There’s no need to struggle to decide which of the four iPhone 12 versions is the best. The 6.1-inch “standard” version packs all the features most people need — like 5G and a great camera — while coming in at a price far lower than the Pro series.
After plenty of real-world use, here are all the reasons why the iPhone 12 (non-Pro, non-mini) is the right choice.
iPhone 12 review
Millions of people held off, waiting for an iPhone with high-speed 5G cellular. The next-gen networking finally arrived with the iPhone 12, but there’s a quartet of versions to choose from. Screen sizes range from 5.4 inches (the iPhone 12 mini) to 6.7 inches (iPhone 12 Pro Max). Base prices go from $699 all the way to $1,099.
I’m here to make your iPhone 12 decision easier. Save your money and your eyesight. The 6.1-inch, $799 version is the best all-around choice for most people. The pricier Pro models don’t offer enough additional benefits to justify the considerable extra cost.
The iPhone 12 looks like the iPhone 4 and the iPhone 11 hooked up and had a baby. Apple’s latest design offers many of the same features as its immediate predecessor, but with the flat edges of the 2010 model.
The resulting 6.1-inch version of this new handset is slightly thinner and shorter than the 2019 model with the same screen size. By flattening the edges, Apple got rid of some of the dead space around the screen. And the iPhone 12 is definitely more comfortable in the hand. Those flat edges are more secure to hold, too.
But that’s true for all the newest iOS handsets. The difference in the series is about size. The iPhone 12 Pro Max is more than half an inch taller than the standard iPhone 12. And it’s a quarter inch wider. That’s a lot of extra bulk to carry around.
There is an internal difference, too. The standard version uses an aluminum frame while the Pro has a stainless steel one. But it’s not clear if this makes the more-expensive devices any more rugged. The standard iPhone 12 certainly isn’t easy to bend.
The 6.1-inch screen really helps make the iPhone 12 the version to go with. Look at the specs: The display offers a 2,532‑by‑1,170-pixel resolution, giving it 460 pixels per inch. That’s a far higher resolution than the the iPhone 11 it’s replacing — that model has a screen with a 1,792‑by‑828‑pixel resolution at 326 ppi.
But the advantage goes beyond specs. Honestly, the 6.1-inch screen on the iPhone 12 is beautiful. Just right for images, games, social networking. Really, everything you carry a phone for. And at 625 nits, it’s plenty bright enough to be usable outdoors.
Now consider the other options in the series. The iPhone 12 Pro Max has that massive 6.7-inch screen. It’s like a small tablet. But if what you want is a small tablet, get an iPad mini. It’ll have an even larger display and you won‘t have to tote it everywhere you take your phone.
And while the 5.4-inch iPhone mini undoubtedly has fans (it won the heart of my colleague Luke Dormehl), it’s got to feel a bit cramped for even moderate use.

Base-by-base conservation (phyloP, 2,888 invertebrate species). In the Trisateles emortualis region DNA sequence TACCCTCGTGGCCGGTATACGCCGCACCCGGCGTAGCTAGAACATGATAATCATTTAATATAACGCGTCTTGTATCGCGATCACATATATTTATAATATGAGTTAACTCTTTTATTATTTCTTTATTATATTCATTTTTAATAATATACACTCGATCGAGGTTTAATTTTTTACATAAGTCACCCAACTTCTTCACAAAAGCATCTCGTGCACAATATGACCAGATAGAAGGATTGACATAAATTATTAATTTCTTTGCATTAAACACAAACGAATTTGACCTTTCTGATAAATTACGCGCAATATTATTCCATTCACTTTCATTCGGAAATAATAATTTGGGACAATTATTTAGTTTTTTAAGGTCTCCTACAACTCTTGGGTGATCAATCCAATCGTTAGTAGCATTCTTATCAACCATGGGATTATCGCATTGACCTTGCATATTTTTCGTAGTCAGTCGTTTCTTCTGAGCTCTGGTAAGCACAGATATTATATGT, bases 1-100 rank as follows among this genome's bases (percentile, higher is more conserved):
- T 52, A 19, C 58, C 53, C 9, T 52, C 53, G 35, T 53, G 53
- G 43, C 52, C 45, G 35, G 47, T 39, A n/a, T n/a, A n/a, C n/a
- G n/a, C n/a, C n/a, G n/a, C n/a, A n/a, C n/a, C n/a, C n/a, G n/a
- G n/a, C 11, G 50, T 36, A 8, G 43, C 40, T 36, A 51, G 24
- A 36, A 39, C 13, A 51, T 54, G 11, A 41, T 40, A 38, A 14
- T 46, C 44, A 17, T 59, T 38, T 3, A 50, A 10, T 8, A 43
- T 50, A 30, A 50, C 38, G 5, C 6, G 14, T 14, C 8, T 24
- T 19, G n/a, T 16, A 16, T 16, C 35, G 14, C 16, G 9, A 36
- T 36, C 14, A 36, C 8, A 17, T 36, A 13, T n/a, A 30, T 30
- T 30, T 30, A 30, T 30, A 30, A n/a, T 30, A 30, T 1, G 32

The 6.1-inch model is the “Goldilocks” version. Not too big. Not too small. Just right.
The iPhone 12 includes a dual-camera setup, boasting 12-megapixel ƒ/1.6-aperture wide camera and and ultrawide ƒ/2.4-aperture camera. But those are just numbers. What do they mean for real-world use?
These days, a decent phone from any company can take great pictures in good light. Apple works hard to let iPhone take beautiful pictures under less ideal conditions.
First off, there’s Deep Fusion, which improves images captured in medium lighting. Rather than taking a single image when you press the shutter button, the iPhone 12 camera captures both short-exposure and long-exposure images. It then intelligently merges them to produce the best-looking picture possible, on a pixel-by-pixel basis. This happens with every camera, even the front-facing one.
Second, the iPhone 12 offers Night mode. This is a simplified system for taking long-exposure photographs in very low-light situations. This is a cool effect, it’s not always practical because it requires the subject of the photo to stay still. I’ve managed a cool Night mode picture or two of my cat, but most of them are blurred because he moves while the image is being captured.
And that leads to an important point. The more expensive iPhone 12 Pro has some additional tricks. And that’s even more true for the iPhone 12 Pro Max. But, realistically, these are only going to be used by professionals and serious camera hobbyists. Nobody but Steven Spielberg will (or should) record their grandchild’s birthday party in HDR video with Dolby Vision at 60 fps.
So think about it: Even the standard 6.1-inch iPhone offers more camera features than most people will use. And, unless you’re a budding filmmaker, the Pro series is complete overkill.
The more expensive iPhone 12 models also come with built-in LiDAR Scanners, which might be a big thing someday. For right now, this laser scanner is primarily used to speed up focusing in low-light images. But the tech also has the potential to make augmented reality applications much better. Right now, though, it’s nearly useless for this because the breakthrough apps aren’t here yet. This feature has been on the 2020 iPad Pro for half a year, and I forget about it for months at a time.
iPhone 12 performance
All four of the iPhone 12 series models come with the Apple A14 Bionic processor at their heart. All of them. So don’t expect the Pro, which costs 25% more than the standard version, to deliver better performance. It does not.